29 June 2011

Government v Industry

The two charts below from Andy Smith's (Bache Commodities) latest piece are a humorous use of US house prices to illustrate the problem of Big Government. The first shows the real boom is in Government jobs and lobbying. The second how gold buyers aren't fooled by America's shift from productive to unproductive jobs.

18 June 2011

PMs and the LME Warehouse Scam

Gata and ZeroHedge have picked up on this Wall Street Journal article on bankster owned warehouses restricting deliveries out to the minimum amount allowed by the LME. The scam is summarised by the Financial Times: buyers "must keep on paying rent on the metal even after you have asked for it to be delivered, giving warehouse companies a guaranteed income stream".

But with no restrictions on how quickly metal can come in (and the bankster warehouses have been bidding for metal to be delivered into their warehouses from producers) it "has had the effect of driving the cost of metal in the physical market in the US to the highest level in more than a decade relative to LME prices". The FT notes however that this creates the risk that "the LME contract risks becoming entirely detached from the physical market."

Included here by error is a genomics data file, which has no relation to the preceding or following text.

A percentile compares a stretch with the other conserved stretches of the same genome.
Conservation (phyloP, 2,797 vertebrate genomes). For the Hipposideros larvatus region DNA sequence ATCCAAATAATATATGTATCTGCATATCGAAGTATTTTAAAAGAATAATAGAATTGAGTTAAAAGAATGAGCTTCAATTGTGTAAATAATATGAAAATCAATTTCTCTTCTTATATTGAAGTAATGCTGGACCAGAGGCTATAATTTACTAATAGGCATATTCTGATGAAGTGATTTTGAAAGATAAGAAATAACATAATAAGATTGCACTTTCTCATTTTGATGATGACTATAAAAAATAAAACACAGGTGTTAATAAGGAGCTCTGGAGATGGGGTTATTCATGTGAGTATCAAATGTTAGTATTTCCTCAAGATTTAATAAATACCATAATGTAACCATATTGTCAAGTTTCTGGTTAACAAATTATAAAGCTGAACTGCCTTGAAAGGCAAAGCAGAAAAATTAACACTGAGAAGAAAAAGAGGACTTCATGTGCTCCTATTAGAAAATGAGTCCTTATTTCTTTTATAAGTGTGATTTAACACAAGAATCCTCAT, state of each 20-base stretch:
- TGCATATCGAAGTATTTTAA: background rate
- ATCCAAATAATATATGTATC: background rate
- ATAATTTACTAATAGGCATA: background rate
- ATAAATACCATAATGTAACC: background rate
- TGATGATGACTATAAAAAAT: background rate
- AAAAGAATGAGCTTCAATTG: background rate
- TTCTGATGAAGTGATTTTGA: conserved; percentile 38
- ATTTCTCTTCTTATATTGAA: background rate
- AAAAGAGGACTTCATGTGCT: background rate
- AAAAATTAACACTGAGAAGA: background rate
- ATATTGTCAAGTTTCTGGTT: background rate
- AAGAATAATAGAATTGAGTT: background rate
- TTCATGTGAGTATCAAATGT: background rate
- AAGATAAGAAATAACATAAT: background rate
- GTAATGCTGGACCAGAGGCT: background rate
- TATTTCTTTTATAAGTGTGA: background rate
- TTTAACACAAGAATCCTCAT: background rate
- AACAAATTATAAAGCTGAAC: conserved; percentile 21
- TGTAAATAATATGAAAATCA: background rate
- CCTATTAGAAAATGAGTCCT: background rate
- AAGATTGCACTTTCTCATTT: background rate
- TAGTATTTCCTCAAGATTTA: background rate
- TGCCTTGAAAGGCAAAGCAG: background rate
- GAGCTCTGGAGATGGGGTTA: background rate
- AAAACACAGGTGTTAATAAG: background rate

Apart from the storage fee scam, an increasing price is good for the banksters because it makes it easier to sell commodities as an alternative investment class to institutional investors (see FT on Goldman Sachs).

Problem is, with lots of metal coming in but restrictions on it going out and you end up with increasing stockpiles. That doesn't help the story that commodity prices will rise. Solution: take the metal "off warrant" which, as FT Alphaville points out, just transfers it into a "non-LME storage facilities or simply being classified private non-LME registered stock in the very same warehouses. Kept out of sight, so to speak."